“[I]t’s a whole new world out there” and in the Republican Party, says former member of Congress Jim Kolbe, who was “outed” while in office. He contends that the kind of resistance to LGBT equality that is reflected in this year’s platform is a generational issue -- "the last gasp of the conservatives," he calls it -- and boldly predicts that this is the last year in which the platform will contain such language. When I suggest that if Ralph Reed’s turnout operation among conservative evangelicals does as much for the Republicans in November as Reed hopes, the party is not likely to turn its backs on the anti-gay religious right base, Kolbe shrugs and says both parties appeal to their bases for turnout. “We will have the victory,” he says.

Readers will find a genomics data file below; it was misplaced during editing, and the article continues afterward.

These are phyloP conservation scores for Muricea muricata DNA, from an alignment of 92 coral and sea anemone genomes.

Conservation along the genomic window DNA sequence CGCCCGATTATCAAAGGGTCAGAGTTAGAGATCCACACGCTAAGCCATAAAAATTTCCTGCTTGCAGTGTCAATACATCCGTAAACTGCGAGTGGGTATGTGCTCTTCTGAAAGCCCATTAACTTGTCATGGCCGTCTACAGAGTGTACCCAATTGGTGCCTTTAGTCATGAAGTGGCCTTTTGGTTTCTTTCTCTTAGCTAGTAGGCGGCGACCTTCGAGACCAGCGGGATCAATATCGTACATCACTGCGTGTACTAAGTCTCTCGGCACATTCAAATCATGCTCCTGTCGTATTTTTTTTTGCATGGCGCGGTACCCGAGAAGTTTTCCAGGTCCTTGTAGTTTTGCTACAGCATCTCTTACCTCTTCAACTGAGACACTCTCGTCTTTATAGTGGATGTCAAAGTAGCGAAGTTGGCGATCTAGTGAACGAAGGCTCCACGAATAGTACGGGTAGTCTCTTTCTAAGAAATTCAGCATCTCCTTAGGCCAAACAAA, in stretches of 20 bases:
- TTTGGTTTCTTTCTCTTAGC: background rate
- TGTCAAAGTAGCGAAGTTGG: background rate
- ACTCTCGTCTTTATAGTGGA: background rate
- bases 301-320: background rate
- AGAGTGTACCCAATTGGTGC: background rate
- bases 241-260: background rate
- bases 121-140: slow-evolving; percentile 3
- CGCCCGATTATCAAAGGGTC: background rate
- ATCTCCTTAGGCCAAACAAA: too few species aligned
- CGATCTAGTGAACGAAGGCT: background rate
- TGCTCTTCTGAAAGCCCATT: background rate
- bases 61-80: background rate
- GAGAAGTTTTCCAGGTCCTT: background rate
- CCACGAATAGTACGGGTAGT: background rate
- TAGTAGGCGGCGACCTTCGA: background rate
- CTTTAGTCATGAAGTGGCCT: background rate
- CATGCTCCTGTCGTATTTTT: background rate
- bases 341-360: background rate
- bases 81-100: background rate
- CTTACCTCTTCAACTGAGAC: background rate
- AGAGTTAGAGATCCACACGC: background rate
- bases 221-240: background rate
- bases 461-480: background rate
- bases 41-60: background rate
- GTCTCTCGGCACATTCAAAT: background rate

Sarah Longwell, who serves on the Leadership Committee for Young Conservatives for the Freedom to Marry, affirms that it was disappointing that Perkins, who is “brutally anti-gay,” was basically allowed to write the part of the platform pertaining to marriage and LGBT rights.
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